rooieravotr

13 years ago

In reply to by libcom.org

Submitted by rooieravotr on February 20, 2011

I think what we are seeing in Libya is of special international importance. If Khadaffi gets away with this and succeeds in crushing the revolt throught these particular methods, other dictators will feel emboldened, and may copy his methods. If he is overtrown quickly, no dictator is secure anymore (I have seen speculations about N.Korea and Burma already). But there is a third scenario, a horrible comparison looming in my mind: Somalia after the overthrow of dictator Barre, in 1991...

Auto

13 years ago

In reply to by libcom.org

Submitted by Auto on February 20, 2011

ShababLibya on Twitter is saying that the Birka barracks have now surrendered. Apparently they are trying to negotiate free passage to the airport, with the Bengazi youth saying they're not going to let them leave without a fight. Not surprising given how many people they've murdered...

Auto

13 years ago

In reply to by libcom.org

Submitted by Auto on February 20, 2011

Also is it me or are the western Media deliberately trying to portray the Libyans as mere 'victims'? Of course many hundreds have been killed, but if you went by the media narrative you'd think that this was a case of completely helpless people being slaughtered by a government. Hardly a single mention of the fact that the people have been actively fighting back.

Auto

13 years ago

In reply to by libcom.org

Submitted by Auto on February 20, 2011

Twitter:

ShababLibya: BREAKING CONFIRMED: ABDULLAH SANNUSI HAS BEEN ARRESTED. BENGHAZI IS FREE AND ARMED. #feb17 #gaddaficcrimes #libya

Auto

13 years ago

In reply to by libcom.org

Submitted by Auto on February 20, 2011

Apparently a brigade of soldiers mutinied and helped the people take control of Birka army barracks.

ShababLibya: Al saika brigade 236 now in control of benghazi joint with the people, sorry i forgot form the call the officer incharge, #Libya #Feb17

rooieravotr

13 years ago

In reply to by libcom.org

Submitted by rooieravotr on February 20, 2011

Auto:

Of course many hundreds have been killed, but if you went by the media narrative you'd think that this was a case of completely helpless people being slaughtered by a government. Hardly a single mention of the fact that the people have been actively fighting back.

I thank that is a valid and important point.Victims can be expected to behave, and be grateful for the help thay may get (not that they are getting much...). They pose no danger to the powers that be. Peolpe liberating themselves from dictatorship? Now, that is a bit more subversive.. This is another important reason why spreading info on people fighting back is important. It helps shatter this picture of people-as-only-victims.

Khawaga

13 years ago

In reply to by libcom.org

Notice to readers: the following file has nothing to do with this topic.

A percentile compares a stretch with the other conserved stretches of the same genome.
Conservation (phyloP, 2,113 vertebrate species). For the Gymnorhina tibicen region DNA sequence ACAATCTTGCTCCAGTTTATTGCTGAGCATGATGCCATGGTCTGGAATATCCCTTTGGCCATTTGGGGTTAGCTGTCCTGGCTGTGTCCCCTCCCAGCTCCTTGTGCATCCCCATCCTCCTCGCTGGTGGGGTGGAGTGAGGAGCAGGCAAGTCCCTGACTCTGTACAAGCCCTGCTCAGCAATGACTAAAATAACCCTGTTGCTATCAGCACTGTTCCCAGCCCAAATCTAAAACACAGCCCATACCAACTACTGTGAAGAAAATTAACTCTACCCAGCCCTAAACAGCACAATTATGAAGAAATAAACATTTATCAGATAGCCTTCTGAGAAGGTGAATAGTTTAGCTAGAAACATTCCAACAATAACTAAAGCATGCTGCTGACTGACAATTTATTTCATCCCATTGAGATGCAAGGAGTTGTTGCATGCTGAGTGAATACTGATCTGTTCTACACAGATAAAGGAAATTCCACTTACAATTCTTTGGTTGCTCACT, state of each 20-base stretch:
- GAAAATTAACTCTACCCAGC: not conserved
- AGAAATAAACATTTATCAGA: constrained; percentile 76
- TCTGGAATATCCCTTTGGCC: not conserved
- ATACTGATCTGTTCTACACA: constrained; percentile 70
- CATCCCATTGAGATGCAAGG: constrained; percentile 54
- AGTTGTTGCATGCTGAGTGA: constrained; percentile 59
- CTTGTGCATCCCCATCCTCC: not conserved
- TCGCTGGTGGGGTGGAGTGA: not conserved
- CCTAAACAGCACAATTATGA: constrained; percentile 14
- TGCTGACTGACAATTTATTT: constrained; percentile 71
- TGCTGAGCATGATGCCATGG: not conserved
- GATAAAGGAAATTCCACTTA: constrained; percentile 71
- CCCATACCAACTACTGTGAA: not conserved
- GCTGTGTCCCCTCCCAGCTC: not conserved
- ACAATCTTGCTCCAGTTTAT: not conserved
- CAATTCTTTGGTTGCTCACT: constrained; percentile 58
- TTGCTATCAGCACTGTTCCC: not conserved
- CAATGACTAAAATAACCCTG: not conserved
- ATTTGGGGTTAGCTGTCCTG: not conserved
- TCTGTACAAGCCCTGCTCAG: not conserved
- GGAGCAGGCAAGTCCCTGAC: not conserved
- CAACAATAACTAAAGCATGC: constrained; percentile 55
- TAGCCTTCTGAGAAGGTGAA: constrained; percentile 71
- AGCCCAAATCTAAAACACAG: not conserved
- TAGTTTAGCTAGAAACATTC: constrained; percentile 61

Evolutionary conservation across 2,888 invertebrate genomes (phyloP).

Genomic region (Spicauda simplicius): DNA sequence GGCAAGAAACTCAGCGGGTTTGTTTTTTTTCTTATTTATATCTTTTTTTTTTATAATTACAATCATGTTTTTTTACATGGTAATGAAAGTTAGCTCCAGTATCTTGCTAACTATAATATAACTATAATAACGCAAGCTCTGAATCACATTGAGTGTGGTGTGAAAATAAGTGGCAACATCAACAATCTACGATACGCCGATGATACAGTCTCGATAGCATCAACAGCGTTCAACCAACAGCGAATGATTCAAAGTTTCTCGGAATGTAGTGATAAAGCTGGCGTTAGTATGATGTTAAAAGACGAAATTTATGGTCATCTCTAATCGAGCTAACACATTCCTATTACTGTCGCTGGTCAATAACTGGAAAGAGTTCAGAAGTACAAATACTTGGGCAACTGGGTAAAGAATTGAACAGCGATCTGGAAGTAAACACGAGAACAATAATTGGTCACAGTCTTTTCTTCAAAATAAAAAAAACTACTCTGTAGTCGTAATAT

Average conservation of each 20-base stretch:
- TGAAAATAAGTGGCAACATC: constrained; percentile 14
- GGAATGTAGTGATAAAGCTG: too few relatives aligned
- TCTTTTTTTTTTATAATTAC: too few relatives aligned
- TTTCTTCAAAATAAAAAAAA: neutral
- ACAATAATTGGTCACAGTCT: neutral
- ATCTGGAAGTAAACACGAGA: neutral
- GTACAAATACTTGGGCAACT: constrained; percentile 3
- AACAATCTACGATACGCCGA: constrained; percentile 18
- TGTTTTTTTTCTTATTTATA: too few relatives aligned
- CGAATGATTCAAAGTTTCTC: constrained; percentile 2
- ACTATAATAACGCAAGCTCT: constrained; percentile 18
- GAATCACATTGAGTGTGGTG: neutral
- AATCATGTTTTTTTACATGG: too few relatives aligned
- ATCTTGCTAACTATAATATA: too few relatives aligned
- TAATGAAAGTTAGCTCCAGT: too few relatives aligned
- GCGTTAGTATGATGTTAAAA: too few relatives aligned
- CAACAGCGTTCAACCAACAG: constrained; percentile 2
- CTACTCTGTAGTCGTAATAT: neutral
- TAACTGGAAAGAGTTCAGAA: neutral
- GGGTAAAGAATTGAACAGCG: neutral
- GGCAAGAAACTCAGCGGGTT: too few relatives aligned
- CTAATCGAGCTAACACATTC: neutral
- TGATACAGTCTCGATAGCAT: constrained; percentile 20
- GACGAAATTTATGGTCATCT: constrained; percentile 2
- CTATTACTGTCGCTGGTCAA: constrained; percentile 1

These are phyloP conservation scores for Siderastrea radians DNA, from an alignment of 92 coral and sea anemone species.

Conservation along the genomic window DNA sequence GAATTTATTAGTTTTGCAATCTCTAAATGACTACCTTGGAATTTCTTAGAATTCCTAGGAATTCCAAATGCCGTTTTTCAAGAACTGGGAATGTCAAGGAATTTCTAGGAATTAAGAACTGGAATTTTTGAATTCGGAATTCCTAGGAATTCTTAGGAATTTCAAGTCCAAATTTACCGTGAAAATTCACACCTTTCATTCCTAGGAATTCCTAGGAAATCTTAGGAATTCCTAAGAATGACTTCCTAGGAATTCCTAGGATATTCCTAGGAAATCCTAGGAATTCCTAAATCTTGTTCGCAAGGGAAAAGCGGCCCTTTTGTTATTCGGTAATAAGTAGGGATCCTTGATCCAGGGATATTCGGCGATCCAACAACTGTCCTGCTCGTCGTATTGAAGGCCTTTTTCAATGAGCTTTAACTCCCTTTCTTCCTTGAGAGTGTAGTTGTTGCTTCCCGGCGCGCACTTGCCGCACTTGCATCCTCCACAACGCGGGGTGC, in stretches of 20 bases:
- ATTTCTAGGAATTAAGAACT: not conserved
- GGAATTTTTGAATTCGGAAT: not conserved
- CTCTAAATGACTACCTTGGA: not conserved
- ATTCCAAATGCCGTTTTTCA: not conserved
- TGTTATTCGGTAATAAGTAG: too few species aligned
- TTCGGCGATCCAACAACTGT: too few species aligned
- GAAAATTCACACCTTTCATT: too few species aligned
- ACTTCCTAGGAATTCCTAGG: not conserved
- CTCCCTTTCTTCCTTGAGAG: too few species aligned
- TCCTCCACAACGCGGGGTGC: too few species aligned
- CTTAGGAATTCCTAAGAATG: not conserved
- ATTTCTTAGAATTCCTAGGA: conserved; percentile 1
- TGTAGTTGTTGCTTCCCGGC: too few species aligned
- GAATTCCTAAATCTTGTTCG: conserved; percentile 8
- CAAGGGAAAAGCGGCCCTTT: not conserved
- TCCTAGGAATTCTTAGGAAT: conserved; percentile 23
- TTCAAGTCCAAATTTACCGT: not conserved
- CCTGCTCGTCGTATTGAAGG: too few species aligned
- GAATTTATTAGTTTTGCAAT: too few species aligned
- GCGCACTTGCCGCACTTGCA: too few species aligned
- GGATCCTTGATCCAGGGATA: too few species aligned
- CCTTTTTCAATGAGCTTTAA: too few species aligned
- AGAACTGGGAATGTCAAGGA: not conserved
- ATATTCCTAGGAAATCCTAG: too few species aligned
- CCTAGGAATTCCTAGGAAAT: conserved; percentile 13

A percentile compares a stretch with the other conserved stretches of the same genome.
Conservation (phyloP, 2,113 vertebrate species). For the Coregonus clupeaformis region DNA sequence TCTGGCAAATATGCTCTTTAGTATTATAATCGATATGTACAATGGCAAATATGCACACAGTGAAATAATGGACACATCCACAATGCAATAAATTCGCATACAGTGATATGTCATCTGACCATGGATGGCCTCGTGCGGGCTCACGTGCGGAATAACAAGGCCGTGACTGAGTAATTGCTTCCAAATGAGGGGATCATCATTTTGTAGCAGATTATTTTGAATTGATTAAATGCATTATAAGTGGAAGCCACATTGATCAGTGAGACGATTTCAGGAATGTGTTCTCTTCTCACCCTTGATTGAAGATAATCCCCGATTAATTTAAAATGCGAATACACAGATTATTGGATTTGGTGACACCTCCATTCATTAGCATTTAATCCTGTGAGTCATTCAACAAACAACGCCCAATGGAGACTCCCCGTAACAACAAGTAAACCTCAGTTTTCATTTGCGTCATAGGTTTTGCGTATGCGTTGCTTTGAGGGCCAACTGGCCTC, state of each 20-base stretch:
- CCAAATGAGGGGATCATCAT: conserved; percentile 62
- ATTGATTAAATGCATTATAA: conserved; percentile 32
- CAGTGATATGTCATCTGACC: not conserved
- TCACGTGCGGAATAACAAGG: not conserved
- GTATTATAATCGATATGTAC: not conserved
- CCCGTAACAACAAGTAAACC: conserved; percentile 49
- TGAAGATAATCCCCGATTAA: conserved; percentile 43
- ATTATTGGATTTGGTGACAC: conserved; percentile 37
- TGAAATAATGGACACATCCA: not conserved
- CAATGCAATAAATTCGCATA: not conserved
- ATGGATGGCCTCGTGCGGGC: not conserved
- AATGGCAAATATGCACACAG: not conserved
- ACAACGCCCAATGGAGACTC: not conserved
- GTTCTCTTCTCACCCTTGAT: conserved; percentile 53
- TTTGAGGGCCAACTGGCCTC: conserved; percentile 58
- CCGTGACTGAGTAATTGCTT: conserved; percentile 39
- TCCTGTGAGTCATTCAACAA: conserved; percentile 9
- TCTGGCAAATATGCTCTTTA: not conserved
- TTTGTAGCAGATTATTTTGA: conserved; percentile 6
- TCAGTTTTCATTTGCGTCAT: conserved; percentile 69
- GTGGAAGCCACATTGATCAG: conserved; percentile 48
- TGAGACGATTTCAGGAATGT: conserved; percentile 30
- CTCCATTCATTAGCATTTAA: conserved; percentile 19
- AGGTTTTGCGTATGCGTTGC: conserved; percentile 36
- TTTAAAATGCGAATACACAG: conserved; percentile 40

Submitted by Khawaga on February 20, 2011

Regarding the media: likely they are not reporting because they have no one on the ground. I used to go to Libya for work occasionally and we regularly wanted to get in reporters to write about the development projects and the commercial ventures the company I worked for was involved in. It was nearly impossible to get anyone in; it would take about 6 months for a reporter to actually get a visa for a journalist and when they were there they would have a government minder literally attached to their ass. Typically the visas were valid for a few weeks only. Thus, compared to Egypt (well Cairo), which is often the main office for the Middle East and/or North Africa for a lot of international media, there just weren't any journos there when it happened. To top that off, journalists are very lazy. They rely on fixers to do most of their work; to get in touch with people, to go places etc. There would be nothing of the sort in Libya, only govt. minders. Because of all of this (and more, like most intl correspondents have been laid off; companies reliying more and more on wire services etc.) Libya has been more or less ignored for a long long time, unless it was about Lockerbie or the odd oil contract handed to some Western company.

Now, I am not trying to excuse Western media, only to give an explanation for why there is silence. There is nothing stopping anyone now from going in. If some independent journo wanted to get in they could go the land route from Egypt, or, if the reports are true that Benghazi is liberated, they could fly in there.

Khawaga

13 years ago

In reply to by libcom.org

Submitted by Khawaga on February 20, 2011

Self-oganization in Benghazi (from Twitter).

#Benghazi: Pharmacies distributing medicine for free; youths taken care of city's security, not a single case of looting reported #Libya

Mark.

13 years ago

In reply to by libcom.org

Submitted by Mark. on February 20, 2011

Al Jazeera

9:55 pm Libyan envoy to Arab League quits and 'joins revolution' according to Al Jazeera Arabic. It is reported that he has resigned in protests in what he calls a massacre against the Libyan people



9:40 pm  Mohamed, a doctor from Al Jalaa hospital in Benghazi, confirmed to Al Jazeera that members of the military had sided with the protesters.